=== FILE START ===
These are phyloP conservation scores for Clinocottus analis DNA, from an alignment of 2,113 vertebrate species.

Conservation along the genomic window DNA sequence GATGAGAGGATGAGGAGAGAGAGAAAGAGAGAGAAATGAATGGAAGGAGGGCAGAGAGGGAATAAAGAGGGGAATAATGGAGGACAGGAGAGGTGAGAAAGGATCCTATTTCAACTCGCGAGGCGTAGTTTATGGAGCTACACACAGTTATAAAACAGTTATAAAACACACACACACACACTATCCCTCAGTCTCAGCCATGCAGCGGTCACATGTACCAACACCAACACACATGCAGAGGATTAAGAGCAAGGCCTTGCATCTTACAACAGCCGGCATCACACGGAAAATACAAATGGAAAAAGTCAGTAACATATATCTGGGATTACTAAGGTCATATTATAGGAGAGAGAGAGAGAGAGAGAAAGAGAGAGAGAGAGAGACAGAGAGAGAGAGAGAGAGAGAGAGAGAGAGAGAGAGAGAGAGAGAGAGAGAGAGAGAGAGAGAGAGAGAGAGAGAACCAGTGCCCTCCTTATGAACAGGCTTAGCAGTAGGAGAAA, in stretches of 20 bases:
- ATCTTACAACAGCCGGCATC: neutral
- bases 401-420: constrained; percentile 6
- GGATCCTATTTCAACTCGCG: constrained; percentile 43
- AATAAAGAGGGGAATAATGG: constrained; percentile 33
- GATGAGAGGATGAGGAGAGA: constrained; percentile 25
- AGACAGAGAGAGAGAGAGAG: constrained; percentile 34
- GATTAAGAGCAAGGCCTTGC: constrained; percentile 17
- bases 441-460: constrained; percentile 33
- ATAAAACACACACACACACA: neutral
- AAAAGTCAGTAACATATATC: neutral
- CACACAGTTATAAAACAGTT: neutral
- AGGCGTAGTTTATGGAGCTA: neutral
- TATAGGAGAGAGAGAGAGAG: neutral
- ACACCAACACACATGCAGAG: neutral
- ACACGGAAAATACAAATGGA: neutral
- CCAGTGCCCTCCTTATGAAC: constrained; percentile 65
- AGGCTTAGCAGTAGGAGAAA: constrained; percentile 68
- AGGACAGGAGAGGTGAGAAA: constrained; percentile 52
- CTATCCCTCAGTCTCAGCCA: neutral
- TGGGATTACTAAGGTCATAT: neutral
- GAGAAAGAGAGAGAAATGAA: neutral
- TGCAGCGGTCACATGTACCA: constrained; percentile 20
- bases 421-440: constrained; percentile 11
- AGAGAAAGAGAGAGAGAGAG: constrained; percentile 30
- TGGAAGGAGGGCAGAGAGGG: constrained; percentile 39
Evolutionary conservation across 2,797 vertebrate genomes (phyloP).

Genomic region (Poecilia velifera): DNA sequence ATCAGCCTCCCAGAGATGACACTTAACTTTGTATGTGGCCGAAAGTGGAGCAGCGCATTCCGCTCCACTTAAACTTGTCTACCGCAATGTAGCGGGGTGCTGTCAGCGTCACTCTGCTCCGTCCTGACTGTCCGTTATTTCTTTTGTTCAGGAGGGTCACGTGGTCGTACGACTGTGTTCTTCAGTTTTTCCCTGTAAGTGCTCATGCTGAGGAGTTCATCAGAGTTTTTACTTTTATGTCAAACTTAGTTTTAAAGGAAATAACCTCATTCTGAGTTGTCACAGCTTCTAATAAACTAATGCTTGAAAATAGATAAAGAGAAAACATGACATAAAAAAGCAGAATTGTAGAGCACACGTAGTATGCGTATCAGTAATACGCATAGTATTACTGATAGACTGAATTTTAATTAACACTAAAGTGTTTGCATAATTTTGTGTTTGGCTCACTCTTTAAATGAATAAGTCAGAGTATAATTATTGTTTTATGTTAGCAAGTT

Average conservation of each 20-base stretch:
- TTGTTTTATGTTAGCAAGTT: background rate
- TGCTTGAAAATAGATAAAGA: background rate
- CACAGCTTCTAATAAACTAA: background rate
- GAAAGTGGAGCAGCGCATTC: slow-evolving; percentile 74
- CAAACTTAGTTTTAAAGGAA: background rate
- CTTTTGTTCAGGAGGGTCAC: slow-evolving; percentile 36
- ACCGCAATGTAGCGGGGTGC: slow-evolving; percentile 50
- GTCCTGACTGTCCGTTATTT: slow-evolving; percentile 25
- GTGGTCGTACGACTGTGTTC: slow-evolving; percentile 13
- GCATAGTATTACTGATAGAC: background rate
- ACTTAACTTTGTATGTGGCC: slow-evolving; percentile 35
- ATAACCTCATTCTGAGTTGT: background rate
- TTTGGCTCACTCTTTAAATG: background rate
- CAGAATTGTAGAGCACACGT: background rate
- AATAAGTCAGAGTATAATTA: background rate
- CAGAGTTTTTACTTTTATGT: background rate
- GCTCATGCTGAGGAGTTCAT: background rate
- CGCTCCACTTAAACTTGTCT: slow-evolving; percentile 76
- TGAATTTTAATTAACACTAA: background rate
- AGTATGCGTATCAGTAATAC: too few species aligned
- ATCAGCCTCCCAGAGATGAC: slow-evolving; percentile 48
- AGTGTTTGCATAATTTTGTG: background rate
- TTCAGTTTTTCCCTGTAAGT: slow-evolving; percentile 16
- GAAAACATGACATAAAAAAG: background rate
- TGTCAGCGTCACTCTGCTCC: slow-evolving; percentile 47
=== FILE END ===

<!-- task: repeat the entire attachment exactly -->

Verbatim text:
These are phyloP conservation scores for Clinocottus analis DNA, from an alignment of 2,113 vertebrate species.

Conservation along the genomic window DNA sequence GATGAGAGGATGAGGAGAGAGAGAAAGAGAGAGAAATGAATGGAAGGAGGGCAGAGAGGGAATAAAGAGGGGAATAATGGAGGACAGGAGAGGTGAGAAAGGATCCTATTTCAACTCGCGAGGCGTAGTTTATGGAGCTACACACAGTTATAAAACAGTTATAAAACACACACACACACACTATCCCTCAGTCTCAGCCATGCAGCGGTCACATGTACCAACACCAACACACATGCAGAGGATTAAGAGCAAGGCCTTGCATCTTACAACAGCCGGCATCACACGGAAAATACAAATGGAAAAAGTCAGTAACATATATCTGGGATTACTAAGGTCATATTATAGGAGAGAGAGAGAGAGAGAGAAAGAGAGAGAGAGAGAGACAGAGAGAGAGAGAGAGAGAGAGAGAGAGAGAGAGAGAGAGAGAGAGAGAGAGAGAGAGAGAGAGAGAGAGAGAGAACCAGTGCCCTCCTTATGAACAGGCTTAGCAGTAGGAGAAA, in stretches of 20 bases:
- ATCTTACAACAGCCGGCATC: neutral
- bases 401-420: constrained; percentile 6
- GGATCCTATTTCAACTCGCG: constrained; percentile 43
- AATAAAGAGGGGAATAATGG: constrained; percentile 33
- GATGAGAGGATGAGGAGAGA: constrained; percentile 25
- AGACAGAGAGAGAGAGAGAG: constrained; percentile 34
- GATTAAGAGCAAGGCCTTGC: constrained; percentile 17
- bases 441-460: constrained; percentile 33
- ATAAAACACACACACACACA: neutral
- AAAAGTCAGTAACATATATC: neutral
- CACACAGTTATAAAACAGTT: neutral
- AGGCGTAGTTTATGGAGCTA: neutral
- TATAGGAGAGAGAGAGAGAG: neutral
- ACACCAACACACATGCAGAG: neutral
- ACACGGAAAATACAAATGGA: neutral
- CCAGTGCCCTCCTTATGAAC: constrained; percentile 65
- AGGCTTAGCAGTAGGAGAAA: constrained; percentile 68
- AGGACAGGAGAGGTGAGAAA: constrained; percentile 52
- CTATCCCTCAGTCTCAGCCA: neutral
- TGGGATTACTAAGGTCATAT: neutral
- GAGAAAGAGAGAGAAATGAA: neutral
- TGCAGCGGTCACATGTACCA: constrained; percentile 20
- bases 421-440: constrained; percentile 11
- AGAGAAAGAGAGAGAGAGAG: constrained; percentile 30
- TGGAAGGAGGGCAGAGAGGG: constrained; percentile 39
Evolutionary conservation across 2,797 vertebrate genomes (phyloP).

Genomic region (Poecilia velifera): DNA sequence ATCAGCCTCCCAGAGATGACACTTAACTTTGTATGTGGCCGAAAGTGGAGCAGCGCATTCCGCTCCACTTAAACTTGTCTACCGCAATGTAGCGGGGTGCTGTCAGCGTCACTCTGCTCCGTCCTGACTGTCCGTTATTTCTTTTGTTCAGGAGGGTCACGTGGTCGTACGACTGTGTTCTTCAGTTTTTCCCTGTAAGTGCTCATGCTGAGGAGTTCATCAGAGTTTTTACTTTTATGTCAAACTTAGTTTTAAAGGAAATAACCTCATTCTGAGTTGTCACAGCTTCTAATAAACTAATGCTTGAAAATAGATAAAGAGAAAACATGACATAAAAAAGCAGAATTGTAGAGCACACGTAGTATGCGTATCAGTAATACGCATAGTATTACTGATAGACTGAATTTTAATTAACACTAAAGTGTTTGCATAATTTTGTGTTTGGCTCACTCTTTAAATGAATAAGTCAGAGTATAATTATTGTTTTATGTTAGCAAGTT

Average conservation of each 20-base stretch:
- TTGTTTTATGTTAGCAAGTT: background rate
- TGCTTGAAAATAGATAAAGA: background rate
- CACAGCTTCTAATAAACTAA: background rate
- GAAAGTGGAGCAGCGCATTC: slow-evolving; percentile 74
- CAAACTTAGTTTTAAAGGAA: background rate
- CTTTTGTTCAGGAGGGTCAC: slow-evolving; percentile 36
- ACCGCAATGTAGCGGGGTGC: slow-evolving; percentile 50
- GTCCTGACTGTCCGTTATTT: slow-evolving; percentile 25
- GTGGTCGTACGACTGTGTTC: slow-evolving; percentile 13
- GCATAGTATTACTGATAGAC: background rate
- ACTTAACTTTGTATGTGGCC: slow-evolving; percentile 35
- ATAACCTCATTCTGAGTTGT: background rate
- TTTGGCTCACTCTTTAAATG: background rate
- CAGAATTGTAGAGCACACGT: background rate
- AATAAGTCAGAGTATAATTA: background rate
- CAGAGTTTTTACTTTTATGT: background rate
- GCTCATGCTGAGGAGTTCAT: background rate
- CGCTCCACTTAAACTTGTCT: slow-evolving; percentile 76
- TGAATTTTAATTAACACTAA: background rate
- AGTATGCGTATCAGTAATAC: too few species aligned
- ATCAGCCTCCCAGAGATGAC: slow-evolving; percentile 48
- AGTGTTTGCATAATTTTGTG: background rate
- TTCAGTTTTTCCCTGTAAGT: slow-evolving; percentile 16
- GAAAACATGACATAAAAAAG: background rate
- TGTCAGCGTCACTCTGCTCC: slow-evolving; percentile 47